Refugees and citizens in East-Central Europe in the 20th century

Ágnes Katalin Kelemen on Hungarian Jews at German Universities in Interwar Czechoslovakia

The Unlikely refuge? team member Ágnes Katalin Kelemen participated at the annual conference of the Hungarian Association of Canada with a paper on Hungarian Jews at German Universities in interwar Czechoslovakia.

A Rarely Told Central European Story: Hungarian Jews at German Universities in Czechoslovakia (1918-38)


Hungarian Jewry was shocked by the twin traumas of Trianon and the numerus clausus in 1920. The Treaty of Trianon separated half of them from Hungary in terms of citizenship. This was also the case of Jews in Hungary’s former Northern territories acquired by Czechoslovakia: 135,000 Jews in Slovakia and 93,000 in Subcarpathian Ruthenia. In the meantime, the executive ordinance of the numerus clausus law separated all Jews from the Hungarian nation by listing them among the country’s national minorities. This was not merely of symbolic, but also of practical significance. Consequently, the situation of Jews, even if they considered themselves as Hungarian nationals, turned out to be more favorable in the First Czechoslovak Republic when compared to the condition of their coreligionists in post-Trianon Hungary.

Hence, young Jewish intellectuals driven off from Hungary discovered Czechoslovakia’s institutions of higher learning as places to pursue their aspirations frustrated in Hungary by the Jewish quota. They were not undisputedly welcome, since by choosing the German universities and colleges they (unintentionally) served the interests of the German minority and enraged Czech nationalists. Within the German institutions, they encountered anti-Jewish hostility. While these institutions owed their survival in the Czechoslovak state to the high number of foreign students who were mostly Jewish, antisemitic student organizations were strengthening on their campuses during the 1920s and 1930s.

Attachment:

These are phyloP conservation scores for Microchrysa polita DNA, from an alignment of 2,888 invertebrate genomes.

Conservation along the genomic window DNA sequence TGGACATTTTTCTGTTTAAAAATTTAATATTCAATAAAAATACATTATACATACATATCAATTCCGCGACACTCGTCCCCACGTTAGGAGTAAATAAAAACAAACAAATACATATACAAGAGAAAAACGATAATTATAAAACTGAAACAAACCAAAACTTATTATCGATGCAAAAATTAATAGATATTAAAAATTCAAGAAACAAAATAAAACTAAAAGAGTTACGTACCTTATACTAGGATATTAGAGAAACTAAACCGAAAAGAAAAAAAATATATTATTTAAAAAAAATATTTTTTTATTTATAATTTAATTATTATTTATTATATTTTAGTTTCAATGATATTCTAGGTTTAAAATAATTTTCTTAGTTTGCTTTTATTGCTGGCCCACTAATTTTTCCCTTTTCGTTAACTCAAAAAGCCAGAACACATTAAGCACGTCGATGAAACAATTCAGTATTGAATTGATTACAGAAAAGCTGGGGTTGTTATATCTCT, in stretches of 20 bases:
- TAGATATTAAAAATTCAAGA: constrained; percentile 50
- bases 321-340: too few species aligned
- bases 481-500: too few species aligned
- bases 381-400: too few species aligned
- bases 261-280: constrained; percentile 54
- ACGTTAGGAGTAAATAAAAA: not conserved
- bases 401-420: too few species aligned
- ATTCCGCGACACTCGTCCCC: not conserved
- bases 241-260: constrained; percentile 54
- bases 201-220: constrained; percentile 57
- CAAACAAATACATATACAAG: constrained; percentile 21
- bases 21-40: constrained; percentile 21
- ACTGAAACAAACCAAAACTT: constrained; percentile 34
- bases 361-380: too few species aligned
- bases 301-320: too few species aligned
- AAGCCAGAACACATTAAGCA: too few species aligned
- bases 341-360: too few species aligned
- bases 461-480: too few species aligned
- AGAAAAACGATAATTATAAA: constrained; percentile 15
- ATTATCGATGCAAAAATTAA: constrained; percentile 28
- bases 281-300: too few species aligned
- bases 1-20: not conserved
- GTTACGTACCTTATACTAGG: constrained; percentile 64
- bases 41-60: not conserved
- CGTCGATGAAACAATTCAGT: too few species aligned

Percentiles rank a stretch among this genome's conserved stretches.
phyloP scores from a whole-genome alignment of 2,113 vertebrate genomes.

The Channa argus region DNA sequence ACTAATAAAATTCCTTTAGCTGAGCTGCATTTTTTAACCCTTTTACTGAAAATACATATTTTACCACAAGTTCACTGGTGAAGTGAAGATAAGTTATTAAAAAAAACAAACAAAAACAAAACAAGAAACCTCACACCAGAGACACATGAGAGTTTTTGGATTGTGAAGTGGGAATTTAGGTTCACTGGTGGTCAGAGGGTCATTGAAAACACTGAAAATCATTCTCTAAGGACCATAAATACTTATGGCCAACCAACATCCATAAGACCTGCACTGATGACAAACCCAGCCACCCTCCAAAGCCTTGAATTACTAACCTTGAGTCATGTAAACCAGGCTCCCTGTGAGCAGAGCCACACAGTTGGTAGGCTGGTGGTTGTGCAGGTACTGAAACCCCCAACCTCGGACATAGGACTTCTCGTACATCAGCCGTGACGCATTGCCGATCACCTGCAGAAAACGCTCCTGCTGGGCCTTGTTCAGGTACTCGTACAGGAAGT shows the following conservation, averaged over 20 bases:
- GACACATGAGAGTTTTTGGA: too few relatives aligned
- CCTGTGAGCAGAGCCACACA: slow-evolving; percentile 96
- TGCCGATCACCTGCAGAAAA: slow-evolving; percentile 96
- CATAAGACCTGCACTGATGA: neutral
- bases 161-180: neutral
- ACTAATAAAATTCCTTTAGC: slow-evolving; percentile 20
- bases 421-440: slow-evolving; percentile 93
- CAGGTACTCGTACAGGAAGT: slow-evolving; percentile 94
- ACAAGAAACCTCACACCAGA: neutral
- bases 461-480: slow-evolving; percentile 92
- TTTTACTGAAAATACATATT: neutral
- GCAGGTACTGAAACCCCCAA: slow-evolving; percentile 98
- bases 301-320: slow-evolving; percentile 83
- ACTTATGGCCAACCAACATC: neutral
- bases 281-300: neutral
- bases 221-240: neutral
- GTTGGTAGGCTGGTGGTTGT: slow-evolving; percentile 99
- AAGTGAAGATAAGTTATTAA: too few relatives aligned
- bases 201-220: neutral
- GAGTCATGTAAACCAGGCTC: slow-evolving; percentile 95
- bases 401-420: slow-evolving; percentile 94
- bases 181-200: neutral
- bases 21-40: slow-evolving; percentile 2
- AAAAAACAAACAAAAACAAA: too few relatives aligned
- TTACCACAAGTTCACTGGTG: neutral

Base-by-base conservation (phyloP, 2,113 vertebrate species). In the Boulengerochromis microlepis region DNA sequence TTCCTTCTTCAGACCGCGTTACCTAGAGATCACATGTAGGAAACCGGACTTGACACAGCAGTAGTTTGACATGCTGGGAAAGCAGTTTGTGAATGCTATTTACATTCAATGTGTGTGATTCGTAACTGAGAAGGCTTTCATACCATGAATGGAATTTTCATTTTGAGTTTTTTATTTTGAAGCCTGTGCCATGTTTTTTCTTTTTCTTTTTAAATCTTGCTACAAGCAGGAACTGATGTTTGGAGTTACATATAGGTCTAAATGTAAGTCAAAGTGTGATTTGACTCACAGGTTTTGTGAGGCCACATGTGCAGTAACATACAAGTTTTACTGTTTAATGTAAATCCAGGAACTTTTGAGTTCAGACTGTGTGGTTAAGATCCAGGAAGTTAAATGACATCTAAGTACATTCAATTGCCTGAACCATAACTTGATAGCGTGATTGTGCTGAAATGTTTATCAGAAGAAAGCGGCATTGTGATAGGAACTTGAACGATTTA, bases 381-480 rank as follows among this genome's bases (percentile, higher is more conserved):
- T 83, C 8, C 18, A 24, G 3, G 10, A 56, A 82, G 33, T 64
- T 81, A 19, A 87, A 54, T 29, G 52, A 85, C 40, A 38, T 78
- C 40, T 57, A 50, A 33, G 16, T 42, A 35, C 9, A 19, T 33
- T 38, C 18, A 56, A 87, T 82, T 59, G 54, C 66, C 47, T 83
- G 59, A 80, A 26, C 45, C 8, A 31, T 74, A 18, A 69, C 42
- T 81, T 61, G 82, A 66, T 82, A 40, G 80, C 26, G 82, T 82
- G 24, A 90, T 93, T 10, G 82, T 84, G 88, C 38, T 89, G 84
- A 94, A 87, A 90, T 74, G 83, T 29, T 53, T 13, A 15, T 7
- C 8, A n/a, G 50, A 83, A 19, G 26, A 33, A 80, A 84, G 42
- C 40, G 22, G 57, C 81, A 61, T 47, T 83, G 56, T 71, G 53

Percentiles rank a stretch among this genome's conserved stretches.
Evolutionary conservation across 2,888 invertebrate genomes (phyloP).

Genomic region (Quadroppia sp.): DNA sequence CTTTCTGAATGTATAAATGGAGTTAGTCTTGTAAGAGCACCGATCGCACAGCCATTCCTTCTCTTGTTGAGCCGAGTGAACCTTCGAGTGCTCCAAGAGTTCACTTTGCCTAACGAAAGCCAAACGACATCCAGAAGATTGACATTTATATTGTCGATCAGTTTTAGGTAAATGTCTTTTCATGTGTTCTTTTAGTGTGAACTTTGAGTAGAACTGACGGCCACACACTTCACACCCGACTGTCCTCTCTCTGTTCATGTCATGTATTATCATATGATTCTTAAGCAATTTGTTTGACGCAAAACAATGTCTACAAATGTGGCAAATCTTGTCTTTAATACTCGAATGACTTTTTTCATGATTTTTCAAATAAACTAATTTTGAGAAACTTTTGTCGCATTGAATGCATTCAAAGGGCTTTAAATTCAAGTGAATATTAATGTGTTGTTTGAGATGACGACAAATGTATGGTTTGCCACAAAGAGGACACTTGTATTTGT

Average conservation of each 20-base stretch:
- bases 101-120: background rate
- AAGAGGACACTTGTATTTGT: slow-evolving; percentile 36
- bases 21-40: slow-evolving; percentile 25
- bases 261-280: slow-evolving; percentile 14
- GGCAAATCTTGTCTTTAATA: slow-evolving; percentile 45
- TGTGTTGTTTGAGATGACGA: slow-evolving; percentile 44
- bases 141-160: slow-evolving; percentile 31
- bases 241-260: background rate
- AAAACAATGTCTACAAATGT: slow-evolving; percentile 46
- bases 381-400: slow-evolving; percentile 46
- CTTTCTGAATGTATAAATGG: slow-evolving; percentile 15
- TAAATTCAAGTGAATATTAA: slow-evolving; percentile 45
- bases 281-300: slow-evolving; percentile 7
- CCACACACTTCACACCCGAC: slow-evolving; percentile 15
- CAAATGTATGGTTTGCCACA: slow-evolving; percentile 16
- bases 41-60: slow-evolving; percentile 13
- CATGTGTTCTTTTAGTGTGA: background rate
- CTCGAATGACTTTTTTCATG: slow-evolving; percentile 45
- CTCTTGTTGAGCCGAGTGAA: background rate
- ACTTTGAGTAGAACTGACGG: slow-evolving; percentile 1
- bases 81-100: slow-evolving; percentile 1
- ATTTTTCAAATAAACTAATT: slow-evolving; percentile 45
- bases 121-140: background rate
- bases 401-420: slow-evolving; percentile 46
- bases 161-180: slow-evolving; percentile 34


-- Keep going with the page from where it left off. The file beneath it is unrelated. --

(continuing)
And yet, nostalgia in hindsight made the refugees of the Hungarian numerus clausus unremember such conspicuous manifestations of Czech and German antisemitism and xenophobia as the Steinherz-Affair (1922-23), the 1928 legislation against foreign graduates of Czechoslovak universities and the 1929 movement for the introduction of a numerus clausus. This phenomenon will be demonstrated in the here proposed paper on the basis of archival research and published ego documents concerning Prague, Brno and Liberec.

Memorial plaque at the Masaryk University in Brno, donated by children of numerus clausus refugees.